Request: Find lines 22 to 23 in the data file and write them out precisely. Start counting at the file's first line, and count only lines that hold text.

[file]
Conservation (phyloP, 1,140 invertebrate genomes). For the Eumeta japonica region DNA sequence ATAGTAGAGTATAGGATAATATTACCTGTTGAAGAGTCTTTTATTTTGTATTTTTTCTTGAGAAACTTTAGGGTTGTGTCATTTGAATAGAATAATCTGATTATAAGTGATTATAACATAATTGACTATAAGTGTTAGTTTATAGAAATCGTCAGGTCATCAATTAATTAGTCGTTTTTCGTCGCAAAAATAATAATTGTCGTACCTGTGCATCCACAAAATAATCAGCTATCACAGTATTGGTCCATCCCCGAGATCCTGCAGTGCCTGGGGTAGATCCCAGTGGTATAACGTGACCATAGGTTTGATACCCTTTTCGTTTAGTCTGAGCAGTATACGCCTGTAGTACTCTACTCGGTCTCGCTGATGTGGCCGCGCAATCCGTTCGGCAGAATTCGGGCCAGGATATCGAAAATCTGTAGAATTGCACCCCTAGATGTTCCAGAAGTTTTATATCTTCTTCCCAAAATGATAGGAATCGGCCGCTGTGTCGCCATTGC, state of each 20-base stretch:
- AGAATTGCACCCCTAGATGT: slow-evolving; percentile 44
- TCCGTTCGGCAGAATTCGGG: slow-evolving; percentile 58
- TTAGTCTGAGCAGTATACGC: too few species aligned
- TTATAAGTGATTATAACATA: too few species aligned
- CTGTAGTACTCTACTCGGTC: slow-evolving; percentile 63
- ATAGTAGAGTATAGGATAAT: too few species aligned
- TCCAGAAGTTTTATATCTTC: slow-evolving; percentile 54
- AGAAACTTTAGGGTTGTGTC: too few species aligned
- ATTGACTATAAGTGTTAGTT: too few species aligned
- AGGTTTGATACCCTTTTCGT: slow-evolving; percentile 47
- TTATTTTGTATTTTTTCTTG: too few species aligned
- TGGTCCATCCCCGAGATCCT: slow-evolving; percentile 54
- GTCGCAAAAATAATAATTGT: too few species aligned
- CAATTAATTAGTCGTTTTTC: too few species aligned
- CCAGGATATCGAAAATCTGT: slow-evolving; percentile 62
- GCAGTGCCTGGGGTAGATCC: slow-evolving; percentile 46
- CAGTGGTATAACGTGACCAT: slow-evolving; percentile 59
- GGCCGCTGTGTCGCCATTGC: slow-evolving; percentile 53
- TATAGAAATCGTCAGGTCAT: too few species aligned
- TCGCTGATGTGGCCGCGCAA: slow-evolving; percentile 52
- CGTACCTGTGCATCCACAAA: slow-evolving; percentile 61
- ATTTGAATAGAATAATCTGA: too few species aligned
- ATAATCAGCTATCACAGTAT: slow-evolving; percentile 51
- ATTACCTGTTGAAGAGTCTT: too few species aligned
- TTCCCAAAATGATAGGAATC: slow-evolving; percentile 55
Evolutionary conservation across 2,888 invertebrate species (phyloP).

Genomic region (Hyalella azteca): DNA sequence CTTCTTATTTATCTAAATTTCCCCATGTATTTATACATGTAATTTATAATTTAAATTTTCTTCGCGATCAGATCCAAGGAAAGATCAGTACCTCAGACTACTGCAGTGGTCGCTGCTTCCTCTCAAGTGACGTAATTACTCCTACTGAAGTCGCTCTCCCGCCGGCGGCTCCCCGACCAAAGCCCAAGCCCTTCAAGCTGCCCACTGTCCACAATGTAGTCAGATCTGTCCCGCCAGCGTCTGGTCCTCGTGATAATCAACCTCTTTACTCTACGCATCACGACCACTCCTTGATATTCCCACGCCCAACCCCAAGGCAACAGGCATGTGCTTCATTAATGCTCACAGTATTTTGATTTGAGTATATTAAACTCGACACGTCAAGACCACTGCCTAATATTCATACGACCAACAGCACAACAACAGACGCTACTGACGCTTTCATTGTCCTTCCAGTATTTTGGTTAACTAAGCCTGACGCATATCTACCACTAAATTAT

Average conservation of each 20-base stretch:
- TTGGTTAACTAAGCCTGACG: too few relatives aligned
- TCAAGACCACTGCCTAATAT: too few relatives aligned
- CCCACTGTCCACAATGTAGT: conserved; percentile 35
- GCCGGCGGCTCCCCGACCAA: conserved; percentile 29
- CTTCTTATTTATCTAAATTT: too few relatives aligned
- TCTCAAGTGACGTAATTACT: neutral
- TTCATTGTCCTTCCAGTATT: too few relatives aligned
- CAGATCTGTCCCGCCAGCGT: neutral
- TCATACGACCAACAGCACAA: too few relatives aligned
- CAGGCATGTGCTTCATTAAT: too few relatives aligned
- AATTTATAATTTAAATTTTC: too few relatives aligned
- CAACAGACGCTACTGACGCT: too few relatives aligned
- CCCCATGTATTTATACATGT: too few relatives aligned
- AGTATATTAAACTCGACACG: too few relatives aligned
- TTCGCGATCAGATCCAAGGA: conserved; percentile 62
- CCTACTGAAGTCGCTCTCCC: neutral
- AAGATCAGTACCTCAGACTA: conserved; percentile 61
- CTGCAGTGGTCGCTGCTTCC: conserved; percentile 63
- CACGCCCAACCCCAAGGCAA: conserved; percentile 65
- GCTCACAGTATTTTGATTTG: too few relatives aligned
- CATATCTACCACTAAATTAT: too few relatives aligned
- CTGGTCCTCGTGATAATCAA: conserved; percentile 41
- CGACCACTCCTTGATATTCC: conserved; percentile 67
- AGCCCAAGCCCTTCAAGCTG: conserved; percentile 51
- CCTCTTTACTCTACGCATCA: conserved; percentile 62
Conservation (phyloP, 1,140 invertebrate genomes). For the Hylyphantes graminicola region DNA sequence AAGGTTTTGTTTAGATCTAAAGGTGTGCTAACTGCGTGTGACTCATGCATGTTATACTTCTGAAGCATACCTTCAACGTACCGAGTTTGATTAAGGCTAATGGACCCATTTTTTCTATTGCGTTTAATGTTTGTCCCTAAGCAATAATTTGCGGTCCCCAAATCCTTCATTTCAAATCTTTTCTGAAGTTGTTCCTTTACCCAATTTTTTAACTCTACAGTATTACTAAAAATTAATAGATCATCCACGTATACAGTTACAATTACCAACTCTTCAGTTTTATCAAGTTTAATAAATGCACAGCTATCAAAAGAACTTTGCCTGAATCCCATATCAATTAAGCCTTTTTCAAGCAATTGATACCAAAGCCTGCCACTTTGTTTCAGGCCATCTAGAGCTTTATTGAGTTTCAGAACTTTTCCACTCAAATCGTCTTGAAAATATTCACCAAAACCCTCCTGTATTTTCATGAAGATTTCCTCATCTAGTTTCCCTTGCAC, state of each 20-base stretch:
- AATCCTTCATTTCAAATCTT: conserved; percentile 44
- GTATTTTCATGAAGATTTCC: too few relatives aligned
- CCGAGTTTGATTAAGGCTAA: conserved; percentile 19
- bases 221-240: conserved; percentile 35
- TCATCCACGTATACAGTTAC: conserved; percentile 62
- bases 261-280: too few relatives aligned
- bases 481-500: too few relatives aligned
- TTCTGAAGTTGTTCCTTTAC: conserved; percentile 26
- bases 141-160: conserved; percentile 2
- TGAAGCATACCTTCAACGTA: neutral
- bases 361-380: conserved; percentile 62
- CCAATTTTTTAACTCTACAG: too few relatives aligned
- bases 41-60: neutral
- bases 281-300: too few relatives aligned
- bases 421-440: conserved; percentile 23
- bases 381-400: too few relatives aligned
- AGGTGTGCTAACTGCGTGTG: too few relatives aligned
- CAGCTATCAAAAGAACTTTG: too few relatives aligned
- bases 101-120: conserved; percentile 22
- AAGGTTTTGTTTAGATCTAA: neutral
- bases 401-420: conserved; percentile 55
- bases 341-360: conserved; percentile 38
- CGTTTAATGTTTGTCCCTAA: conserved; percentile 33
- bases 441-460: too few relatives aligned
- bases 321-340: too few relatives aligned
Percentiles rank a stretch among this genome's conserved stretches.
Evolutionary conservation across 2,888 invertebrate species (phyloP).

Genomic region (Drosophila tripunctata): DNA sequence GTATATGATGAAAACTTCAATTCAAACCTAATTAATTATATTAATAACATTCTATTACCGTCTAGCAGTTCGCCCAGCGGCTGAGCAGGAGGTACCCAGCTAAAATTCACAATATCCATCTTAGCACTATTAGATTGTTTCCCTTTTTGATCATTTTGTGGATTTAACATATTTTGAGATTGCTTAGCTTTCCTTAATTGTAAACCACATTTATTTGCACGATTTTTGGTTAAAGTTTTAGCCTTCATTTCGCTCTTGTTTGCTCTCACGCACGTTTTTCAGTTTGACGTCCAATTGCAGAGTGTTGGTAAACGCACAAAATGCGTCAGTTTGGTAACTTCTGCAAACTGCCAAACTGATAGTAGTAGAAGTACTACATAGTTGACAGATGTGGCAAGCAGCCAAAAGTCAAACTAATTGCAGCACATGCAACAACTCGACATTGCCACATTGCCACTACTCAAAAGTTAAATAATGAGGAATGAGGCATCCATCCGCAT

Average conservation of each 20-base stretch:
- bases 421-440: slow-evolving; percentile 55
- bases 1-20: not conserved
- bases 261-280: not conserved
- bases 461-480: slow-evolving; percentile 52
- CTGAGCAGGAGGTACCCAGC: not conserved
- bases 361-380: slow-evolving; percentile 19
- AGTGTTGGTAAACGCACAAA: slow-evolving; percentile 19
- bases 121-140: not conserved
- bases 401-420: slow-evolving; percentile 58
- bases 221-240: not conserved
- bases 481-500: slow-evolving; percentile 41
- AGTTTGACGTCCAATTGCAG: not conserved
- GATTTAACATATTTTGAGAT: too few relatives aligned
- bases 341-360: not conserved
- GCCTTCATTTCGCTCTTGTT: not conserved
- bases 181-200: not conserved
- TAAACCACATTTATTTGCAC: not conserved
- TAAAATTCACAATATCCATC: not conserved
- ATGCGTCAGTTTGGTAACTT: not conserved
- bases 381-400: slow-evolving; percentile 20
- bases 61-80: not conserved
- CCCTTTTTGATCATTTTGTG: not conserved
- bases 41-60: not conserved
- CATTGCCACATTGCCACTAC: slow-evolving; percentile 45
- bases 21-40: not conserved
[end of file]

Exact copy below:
- CGTACCTGTGCATCCACAAA: slow-evolving; percentile 61
- ATTTGAATAGAATAATCTGA: too few species aligned